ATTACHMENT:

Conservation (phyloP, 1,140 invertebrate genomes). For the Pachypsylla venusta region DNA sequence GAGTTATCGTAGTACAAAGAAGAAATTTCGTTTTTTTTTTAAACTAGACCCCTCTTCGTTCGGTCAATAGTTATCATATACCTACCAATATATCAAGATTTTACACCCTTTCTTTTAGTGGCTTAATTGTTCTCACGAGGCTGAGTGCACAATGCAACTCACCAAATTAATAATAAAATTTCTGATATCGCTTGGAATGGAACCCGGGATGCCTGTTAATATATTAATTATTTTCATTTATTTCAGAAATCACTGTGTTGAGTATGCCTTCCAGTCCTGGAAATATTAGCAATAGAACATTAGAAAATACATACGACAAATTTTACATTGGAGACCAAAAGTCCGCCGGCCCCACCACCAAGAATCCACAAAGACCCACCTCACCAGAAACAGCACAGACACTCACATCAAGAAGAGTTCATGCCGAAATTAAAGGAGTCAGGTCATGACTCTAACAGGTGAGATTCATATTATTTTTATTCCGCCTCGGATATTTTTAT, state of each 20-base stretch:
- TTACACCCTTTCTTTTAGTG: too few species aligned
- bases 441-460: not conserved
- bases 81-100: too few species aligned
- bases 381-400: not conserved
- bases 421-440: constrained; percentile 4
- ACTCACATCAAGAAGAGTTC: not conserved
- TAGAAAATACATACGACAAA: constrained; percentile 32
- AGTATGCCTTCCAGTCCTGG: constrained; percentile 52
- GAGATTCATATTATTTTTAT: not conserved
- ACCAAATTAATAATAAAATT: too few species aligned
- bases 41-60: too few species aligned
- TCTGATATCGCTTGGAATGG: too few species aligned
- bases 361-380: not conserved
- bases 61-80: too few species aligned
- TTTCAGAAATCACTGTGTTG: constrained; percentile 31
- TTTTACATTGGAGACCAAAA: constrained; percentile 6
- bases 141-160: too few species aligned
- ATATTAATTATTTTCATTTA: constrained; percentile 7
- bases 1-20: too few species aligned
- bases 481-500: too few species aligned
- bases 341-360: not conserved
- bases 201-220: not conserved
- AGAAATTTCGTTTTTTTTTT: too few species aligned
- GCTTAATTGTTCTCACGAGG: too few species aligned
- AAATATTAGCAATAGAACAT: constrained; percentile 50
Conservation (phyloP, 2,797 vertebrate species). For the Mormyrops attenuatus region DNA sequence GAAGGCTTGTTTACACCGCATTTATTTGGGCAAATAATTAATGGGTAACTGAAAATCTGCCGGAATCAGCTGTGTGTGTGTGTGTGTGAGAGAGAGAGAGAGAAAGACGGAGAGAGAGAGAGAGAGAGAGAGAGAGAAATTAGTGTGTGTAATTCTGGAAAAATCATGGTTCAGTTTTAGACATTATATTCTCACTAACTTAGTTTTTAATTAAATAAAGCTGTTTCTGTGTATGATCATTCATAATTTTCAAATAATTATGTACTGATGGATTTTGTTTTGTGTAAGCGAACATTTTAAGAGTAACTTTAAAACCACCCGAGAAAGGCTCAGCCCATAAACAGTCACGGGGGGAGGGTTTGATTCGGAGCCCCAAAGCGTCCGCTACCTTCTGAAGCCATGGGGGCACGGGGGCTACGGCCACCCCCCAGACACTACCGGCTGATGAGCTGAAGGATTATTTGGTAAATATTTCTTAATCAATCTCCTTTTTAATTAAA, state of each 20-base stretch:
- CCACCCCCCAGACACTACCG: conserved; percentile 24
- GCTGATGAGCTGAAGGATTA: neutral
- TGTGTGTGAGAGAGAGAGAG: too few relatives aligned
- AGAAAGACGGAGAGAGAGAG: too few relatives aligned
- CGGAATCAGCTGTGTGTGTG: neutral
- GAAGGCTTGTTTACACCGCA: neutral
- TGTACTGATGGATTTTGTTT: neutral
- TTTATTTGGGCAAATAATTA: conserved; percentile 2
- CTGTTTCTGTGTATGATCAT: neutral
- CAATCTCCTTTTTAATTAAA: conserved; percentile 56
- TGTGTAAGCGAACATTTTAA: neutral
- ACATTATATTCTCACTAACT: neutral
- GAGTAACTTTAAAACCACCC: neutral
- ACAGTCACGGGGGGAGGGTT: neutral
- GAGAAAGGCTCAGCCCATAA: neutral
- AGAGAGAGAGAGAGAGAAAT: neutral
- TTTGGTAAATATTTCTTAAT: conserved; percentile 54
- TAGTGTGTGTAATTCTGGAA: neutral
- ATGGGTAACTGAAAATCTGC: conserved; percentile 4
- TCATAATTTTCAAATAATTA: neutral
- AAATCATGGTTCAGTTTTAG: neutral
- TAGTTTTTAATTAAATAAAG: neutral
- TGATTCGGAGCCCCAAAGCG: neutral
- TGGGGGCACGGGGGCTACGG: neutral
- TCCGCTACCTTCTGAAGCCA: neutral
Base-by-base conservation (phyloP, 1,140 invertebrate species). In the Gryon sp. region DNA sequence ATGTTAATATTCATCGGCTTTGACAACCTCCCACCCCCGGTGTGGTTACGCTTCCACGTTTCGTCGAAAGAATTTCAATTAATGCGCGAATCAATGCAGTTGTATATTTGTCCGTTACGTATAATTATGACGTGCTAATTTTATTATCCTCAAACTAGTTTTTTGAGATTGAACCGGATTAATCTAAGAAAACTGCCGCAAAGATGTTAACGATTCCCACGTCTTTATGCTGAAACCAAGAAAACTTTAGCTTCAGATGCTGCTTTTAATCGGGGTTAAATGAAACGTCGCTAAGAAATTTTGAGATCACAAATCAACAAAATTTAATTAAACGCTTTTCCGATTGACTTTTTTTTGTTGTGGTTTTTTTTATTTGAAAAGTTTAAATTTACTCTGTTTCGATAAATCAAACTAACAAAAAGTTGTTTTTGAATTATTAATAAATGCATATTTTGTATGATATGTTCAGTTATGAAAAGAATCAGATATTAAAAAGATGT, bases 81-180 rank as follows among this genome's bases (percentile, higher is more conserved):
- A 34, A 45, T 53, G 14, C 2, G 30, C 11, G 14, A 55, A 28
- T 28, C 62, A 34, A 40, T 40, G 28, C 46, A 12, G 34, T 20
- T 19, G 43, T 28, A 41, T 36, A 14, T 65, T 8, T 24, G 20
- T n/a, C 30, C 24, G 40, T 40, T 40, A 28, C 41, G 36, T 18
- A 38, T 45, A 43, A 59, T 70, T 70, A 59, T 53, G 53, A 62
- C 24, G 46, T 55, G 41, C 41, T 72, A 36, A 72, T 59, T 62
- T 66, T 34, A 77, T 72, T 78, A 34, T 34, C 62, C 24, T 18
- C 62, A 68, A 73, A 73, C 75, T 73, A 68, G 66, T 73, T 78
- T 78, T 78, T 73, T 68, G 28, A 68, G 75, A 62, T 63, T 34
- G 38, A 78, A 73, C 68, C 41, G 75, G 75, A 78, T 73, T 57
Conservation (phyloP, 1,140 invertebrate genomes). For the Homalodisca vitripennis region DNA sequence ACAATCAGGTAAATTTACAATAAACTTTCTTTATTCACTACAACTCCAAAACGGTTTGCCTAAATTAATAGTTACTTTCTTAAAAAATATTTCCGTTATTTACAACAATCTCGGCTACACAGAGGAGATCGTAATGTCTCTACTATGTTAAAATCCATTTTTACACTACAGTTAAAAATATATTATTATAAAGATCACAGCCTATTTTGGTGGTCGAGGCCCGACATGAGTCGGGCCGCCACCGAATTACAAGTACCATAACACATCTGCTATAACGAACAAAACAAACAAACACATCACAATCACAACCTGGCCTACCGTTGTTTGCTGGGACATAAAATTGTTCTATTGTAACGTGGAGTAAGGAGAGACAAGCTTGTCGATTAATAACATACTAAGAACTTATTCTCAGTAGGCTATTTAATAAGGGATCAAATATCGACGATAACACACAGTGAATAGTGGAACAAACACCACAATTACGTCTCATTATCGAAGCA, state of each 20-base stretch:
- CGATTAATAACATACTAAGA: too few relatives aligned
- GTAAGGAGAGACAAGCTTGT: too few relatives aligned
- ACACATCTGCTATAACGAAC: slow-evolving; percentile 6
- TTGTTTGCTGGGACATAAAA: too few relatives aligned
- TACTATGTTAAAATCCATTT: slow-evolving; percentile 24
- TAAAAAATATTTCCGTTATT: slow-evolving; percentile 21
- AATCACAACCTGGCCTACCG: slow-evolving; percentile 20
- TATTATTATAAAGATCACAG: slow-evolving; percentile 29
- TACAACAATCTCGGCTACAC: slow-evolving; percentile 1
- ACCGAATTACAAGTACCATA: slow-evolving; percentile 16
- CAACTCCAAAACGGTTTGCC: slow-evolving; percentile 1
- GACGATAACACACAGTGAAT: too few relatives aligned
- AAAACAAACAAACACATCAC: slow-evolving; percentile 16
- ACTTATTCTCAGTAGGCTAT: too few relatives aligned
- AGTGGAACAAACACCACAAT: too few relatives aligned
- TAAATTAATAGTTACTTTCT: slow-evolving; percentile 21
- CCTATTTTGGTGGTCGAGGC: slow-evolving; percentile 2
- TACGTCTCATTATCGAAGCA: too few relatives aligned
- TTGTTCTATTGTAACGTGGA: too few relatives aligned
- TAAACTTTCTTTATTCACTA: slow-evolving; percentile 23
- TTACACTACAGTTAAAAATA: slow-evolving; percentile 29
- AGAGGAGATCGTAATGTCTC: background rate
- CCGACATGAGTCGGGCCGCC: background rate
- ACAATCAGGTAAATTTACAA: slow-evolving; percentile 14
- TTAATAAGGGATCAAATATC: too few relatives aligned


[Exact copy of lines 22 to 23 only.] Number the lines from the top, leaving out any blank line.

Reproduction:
- bases 341-360: not conserved
- bases 201-220: not conserved